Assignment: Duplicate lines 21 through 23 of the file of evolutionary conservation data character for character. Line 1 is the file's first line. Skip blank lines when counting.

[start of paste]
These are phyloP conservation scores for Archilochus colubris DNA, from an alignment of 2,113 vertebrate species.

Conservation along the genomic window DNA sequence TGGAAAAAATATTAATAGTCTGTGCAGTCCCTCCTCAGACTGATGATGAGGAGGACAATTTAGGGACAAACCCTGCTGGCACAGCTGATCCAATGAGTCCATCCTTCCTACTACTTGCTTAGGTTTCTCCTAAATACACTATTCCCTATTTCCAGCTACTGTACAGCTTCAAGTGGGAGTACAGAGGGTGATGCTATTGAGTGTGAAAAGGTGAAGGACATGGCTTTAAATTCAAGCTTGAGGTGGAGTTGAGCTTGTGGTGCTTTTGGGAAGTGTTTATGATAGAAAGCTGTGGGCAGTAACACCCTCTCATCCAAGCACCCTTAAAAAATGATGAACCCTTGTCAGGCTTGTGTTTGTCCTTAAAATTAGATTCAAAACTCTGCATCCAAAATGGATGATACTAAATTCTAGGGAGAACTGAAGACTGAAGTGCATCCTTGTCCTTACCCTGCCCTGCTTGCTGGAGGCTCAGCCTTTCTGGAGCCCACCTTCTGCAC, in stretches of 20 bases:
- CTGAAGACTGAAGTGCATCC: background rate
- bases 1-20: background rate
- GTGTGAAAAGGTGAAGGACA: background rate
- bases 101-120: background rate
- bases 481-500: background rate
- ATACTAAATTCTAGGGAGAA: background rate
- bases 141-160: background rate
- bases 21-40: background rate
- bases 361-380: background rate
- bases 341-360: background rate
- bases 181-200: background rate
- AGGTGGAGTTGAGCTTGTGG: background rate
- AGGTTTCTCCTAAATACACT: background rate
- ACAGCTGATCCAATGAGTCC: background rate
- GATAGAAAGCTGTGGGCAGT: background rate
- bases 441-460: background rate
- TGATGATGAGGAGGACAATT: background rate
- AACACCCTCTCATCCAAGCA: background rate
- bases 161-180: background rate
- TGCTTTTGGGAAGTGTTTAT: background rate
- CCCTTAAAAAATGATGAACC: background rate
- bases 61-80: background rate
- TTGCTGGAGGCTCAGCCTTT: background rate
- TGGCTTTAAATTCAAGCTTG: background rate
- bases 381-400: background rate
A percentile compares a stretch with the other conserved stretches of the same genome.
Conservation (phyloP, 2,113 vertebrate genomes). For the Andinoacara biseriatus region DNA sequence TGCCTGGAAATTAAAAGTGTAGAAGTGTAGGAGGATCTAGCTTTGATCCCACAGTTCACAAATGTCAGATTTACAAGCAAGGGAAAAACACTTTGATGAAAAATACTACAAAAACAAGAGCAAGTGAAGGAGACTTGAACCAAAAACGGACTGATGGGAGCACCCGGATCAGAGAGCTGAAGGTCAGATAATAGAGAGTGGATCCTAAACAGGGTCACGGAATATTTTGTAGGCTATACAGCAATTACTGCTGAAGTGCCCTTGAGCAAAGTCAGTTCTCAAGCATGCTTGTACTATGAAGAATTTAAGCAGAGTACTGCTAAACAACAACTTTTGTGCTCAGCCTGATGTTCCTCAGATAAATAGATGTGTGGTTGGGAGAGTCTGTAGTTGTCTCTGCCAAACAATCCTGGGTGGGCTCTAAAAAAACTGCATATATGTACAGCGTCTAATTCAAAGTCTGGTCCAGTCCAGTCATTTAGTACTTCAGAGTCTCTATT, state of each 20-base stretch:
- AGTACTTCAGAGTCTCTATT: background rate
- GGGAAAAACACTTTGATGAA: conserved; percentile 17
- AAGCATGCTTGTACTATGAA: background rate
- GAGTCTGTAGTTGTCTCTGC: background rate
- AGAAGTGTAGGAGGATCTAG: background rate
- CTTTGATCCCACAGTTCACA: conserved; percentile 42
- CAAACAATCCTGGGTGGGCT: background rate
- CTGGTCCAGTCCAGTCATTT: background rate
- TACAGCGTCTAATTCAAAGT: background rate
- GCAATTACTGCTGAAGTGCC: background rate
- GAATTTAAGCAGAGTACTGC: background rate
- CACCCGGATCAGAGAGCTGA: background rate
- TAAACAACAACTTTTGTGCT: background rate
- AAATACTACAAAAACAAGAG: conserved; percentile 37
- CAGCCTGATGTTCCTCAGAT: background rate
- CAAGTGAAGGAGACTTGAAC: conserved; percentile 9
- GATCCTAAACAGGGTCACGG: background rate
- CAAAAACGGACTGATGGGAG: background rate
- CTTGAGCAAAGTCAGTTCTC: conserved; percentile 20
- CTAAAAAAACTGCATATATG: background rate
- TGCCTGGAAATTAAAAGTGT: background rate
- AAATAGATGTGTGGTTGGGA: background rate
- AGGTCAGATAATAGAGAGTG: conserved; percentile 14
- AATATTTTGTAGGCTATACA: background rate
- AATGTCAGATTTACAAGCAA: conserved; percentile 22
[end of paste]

- bases 161-180: background rate
- TGCTTTTGGGAAGTGTTTAT: background rate
- CCCTTAAAAAATGATGAACC: background rate